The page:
As in Iraq and Turkey, the Kurds in Iran have waged a long struggle against their country’s regimes, but so far with limited success.
According to uncertain estimates, the Kurds in Iran make up almost ten percent of the country’s population, that is, about 8 million. They have traditionally lived in the northwestern parts of the country, but many move as these areas lag behind the rest of the country economically. Only a third of Iran’s Kurds today are said to live in the traditional Kurdish area.
Like the Kurds in Turkey, the Kurds in Iran have been exposed to strong pressure to give up their own culture and are assimilated into the majority population. In Iran, there are also religious differences between the Kurds and the majority Persians. Most Kurds are Sunni Muslims while the Persians are Shia Muslims. All in all, this has created deep distrust among many Kurds against the Iranian state.
In 1945, the left-wing Democratic Kurdistan Democratic Party (KDPI) was formed, which in early 1946 proclaimed an autonomous Kurdish republic centered in the northwestern city of Mahabad. Its leader was executed when Iranian troops occupied the republic in 1946.
In 1969, the left-wing movement Komala was founded, which waged an armed struggle for Kurdish rights in the 1980s but laid down its arms in 1990. The following year, 1991, the Kurdistan Freedom Party (PAK) was founded and in 2004 the Party began a free life in Kurdistan (Pjak or Pejak) an uprising through sporadic attacks from bases in Iraqi Kurdistan.
However, the Iranian Kurds remained divided, and attempts to establish autonomy, including after the Islamic Revolution in 1979, failed. Since then, attempts at dialogue with the government have alternated with temporary clashes between Kurdish guerrilla groups and Iranian security forces.
Fighting in the 21st century
In the summer of 2005, riots broke out in Mahabad after a Kurdish activist was killed and at least 17 people were shot dead by Iranian security forces. In 2009, the fighting between Pjak and the government side escalated. Many see Pjak as an Iranian branch of the Kurdish PKK guerrillas in Turkey, but Pjak’s leaders claim that the movement is completely independent. Iran has accused the United States of secretly supporting Pjak, which has been rejected by the United States.
In a major offensive in September 2011, Pjak was driven across the border into Iraq. The guerrillas were forced to promise not to strike at Iranian targets and not to recruit Iranian citizens, but there were continued reports that Pjak was active inside Iran, a country located in Middle East according to transporthint.com.
In May 2014, a number of leading representatives of Pjak announced that they had formed a new movement called the Organization for a Free and Democratic Society in Eastern Kurdistan (Kodar) which wanted to resolve the conflict in the region through dialogue with the government.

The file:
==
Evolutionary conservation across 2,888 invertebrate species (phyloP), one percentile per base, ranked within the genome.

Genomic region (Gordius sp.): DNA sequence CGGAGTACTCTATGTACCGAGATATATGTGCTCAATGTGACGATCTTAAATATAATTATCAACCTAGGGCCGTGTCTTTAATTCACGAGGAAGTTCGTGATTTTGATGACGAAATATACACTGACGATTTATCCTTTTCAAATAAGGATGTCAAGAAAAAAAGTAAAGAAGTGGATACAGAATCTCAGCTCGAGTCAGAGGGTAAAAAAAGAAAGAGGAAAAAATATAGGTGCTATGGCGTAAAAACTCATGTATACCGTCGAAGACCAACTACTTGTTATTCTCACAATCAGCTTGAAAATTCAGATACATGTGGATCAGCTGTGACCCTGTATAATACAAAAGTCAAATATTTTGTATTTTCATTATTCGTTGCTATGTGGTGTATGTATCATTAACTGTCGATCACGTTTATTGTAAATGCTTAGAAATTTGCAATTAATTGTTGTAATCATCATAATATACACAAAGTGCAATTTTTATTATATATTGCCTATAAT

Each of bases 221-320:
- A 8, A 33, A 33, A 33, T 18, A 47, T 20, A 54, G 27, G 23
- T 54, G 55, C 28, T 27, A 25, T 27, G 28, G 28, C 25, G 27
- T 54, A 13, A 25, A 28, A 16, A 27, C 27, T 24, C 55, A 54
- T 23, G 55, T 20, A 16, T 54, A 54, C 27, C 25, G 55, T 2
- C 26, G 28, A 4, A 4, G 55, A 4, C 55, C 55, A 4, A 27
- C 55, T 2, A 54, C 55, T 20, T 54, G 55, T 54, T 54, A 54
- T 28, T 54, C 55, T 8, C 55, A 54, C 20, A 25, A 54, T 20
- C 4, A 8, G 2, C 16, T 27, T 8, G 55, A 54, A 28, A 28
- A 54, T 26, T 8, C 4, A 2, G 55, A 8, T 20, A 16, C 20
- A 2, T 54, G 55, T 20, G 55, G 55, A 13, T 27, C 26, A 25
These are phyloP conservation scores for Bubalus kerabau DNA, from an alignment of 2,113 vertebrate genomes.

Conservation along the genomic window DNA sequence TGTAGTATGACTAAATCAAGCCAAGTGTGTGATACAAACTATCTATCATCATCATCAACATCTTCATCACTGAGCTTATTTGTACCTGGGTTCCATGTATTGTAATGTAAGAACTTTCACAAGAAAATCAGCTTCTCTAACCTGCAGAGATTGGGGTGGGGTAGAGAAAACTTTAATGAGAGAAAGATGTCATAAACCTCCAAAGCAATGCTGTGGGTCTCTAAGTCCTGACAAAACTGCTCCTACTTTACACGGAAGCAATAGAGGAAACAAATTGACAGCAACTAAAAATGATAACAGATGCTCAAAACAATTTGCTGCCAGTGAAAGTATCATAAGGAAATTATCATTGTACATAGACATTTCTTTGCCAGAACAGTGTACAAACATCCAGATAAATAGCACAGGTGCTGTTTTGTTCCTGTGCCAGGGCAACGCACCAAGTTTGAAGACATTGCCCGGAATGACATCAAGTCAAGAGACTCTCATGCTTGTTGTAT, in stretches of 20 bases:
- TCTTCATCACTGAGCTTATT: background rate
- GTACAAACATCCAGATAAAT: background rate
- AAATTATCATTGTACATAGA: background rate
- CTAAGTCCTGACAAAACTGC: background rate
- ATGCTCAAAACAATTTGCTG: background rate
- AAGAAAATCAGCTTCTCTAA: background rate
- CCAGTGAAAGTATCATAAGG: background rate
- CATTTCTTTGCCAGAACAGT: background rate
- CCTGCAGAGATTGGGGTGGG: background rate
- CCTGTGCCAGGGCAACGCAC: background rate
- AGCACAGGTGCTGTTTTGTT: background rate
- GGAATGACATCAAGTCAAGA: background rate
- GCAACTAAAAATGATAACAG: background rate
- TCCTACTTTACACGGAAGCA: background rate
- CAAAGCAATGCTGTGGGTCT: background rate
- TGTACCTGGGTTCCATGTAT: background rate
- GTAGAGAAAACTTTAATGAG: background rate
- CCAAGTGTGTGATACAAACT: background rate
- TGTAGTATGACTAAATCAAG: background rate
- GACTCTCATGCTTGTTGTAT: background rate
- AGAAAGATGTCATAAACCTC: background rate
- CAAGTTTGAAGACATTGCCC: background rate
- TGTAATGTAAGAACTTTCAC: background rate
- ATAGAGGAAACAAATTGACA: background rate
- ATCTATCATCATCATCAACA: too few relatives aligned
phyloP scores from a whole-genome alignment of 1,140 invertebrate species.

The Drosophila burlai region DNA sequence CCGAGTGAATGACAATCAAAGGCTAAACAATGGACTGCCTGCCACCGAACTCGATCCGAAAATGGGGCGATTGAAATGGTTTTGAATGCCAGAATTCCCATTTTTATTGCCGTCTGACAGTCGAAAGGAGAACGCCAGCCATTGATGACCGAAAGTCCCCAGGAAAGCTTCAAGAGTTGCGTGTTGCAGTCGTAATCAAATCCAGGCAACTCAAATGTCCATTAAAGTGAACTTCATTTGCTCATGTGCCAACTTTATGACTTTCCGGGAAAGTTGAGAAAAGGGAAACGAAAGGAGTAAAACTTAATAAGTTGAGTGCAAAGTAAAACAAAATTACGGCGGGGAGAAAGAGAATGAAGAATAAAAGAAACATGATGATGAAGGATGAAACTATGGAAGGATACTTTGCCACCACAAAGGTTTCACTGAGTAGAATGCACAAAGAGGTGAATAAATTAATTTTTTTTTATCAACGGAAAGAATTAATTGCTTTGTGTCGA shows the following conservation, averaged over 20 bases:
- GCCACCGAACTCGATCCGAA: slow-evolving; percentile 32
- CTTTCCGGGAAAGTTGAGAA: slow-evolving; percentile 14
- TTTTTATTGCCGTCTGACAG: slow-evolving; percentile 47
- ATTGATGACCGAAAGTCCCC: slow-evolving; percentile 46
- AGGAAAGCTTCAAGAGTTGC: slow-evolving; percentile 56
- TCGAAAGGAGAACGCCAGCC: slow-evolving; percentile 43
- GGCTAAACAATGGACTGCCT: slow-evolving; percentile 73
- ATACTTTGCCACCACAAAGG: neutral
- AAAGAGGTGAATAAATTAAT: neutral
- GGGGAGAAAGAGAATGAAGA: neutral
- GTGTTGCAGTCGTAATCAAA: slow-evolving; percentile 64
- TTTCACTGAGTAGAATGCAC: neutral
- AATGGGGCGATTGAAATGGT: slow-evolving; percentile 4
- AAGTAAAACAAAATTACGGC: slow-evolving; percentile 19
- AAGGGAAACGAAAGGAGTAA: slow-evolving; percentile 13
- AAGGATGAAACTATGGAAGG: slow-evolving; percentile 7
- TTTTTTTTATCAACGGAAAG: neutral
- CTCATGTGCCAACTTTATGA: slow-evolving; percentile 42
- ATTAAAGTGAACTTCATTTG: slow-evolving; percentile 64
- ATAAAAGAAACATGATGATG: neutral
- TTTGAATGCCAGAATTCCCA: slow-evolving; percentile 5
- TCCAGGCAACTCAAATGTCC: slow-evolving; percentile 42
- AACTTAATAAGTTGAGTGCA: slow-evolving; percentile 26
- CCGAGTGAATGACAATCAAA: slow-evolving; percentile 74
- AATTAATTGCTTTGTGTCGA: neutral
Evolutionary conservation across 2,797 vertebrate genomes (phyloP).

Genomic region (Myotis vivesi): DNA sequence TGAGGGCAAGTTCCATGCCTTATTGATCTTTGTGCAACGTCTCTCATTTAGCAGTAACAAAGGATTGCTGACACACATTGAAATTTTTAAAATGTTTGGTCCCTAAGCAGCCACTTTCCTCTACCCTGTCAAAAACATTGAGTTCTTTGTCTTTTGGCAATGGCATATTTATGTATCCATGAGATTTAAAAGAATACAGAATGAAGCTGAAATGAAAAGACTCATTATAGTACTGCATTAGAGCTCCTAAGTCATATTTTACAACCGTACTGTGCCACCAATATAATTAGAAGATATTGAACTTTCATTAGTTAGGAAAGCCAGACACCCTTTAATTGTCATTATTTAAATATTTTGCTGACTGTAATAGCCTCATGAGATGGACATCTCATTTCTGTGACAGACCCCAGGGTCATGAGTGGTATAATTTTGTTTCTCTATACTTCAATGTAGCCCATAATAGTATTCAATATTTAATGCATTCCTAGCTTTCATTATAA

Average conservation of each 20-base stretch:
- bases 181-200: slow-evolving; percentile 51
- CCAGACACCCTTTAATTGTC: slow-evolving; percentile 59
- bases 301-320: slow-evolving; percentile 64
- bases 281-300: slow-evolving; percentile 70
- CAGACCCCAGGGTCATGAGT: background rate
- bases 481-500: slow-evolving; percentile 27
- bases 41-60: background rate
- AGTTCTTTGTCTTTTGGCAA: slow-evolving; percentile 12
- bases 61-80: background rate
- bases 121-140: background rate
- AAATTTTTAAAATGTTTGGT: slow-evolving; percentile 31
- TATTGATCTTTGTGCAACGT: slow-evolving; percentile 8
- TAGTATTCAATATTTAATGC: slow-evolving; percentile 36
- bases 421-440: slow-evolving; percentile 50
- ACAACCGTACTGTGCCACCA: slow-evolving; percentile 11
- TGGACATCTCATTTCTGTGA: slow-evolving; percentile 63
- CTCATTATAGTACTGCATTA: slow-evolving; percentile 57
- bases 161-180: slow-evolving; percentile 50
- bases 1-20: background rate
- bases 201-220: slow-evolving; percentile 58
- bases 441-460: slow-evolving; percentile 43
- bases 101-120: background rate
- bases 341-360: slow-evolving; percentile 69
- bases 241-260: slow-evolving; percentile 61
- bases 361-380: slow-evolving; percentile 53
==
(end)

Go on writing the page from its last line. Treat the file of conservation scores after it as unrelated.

End of ceasefire
After a relatively long period of a unilaterally declared ceasefire, in 2015 the KDPI resumed its armed struggle against the Iranian regime. In September, fighting broke out between the KDPI guerrillas and the Iranian Revolutionary Guards. In April 2016, the fighting continued, now between the KDPI in alliance with the smaller PAK. Both groups announced that they had taken up arms because the situation in the Kurdish parts of Iran had become unbearable, especially in light of the extensive executions of Kurdish political prisoners who were not considered to have received a fair trial.
Several hundred Iranian Kurds are said to be imprisoned for political reasons. The information varies between about 250 and almost 1000. During the period 2009 to 2015, at least 15 Kurdish prisoners were executed. In 2016, the number of executions increased sharply. According to Amnesty International , at least 24 Kurdish political prisoners were executed in August 2016 alone.
When the hardline president Mahmoud Ahmadinejad was succeeded by the more moderate Hassan Rohani in the summer of 2013, many Kurds hoped that the rulers would take a more conciliatory attitude towards the Kurdish minority, but this did not happen. Kurdish hopes for a better future were further weakened by the nuclear energy agreement in early 2016, which normalized Iran’s relations with the outside world. This shattered all possible hopes that the outside world would use the agreement to pressure Iran into concessions regarding the Kurds. The fact that the United States later dropped the agreement has not improved the situation for the Kurds.
The Iraqi Kurds’ attempt to declare independence in the autumn of 2017 aroused enthusiasm on the Iranian side of the border but worried the Iranian regime, which quickly closed the border to help stifle the Kurdish dream of freedom. Iran has also continued to accuse the Kurds of cross-border actions from Iraq, demanding that those responsible be extradited. In September 2018, Iranian government forces carried out an attack on what was said to be the headquarters of an Iranian-Kurdish party in northern Iraq. 15 deaths were reported.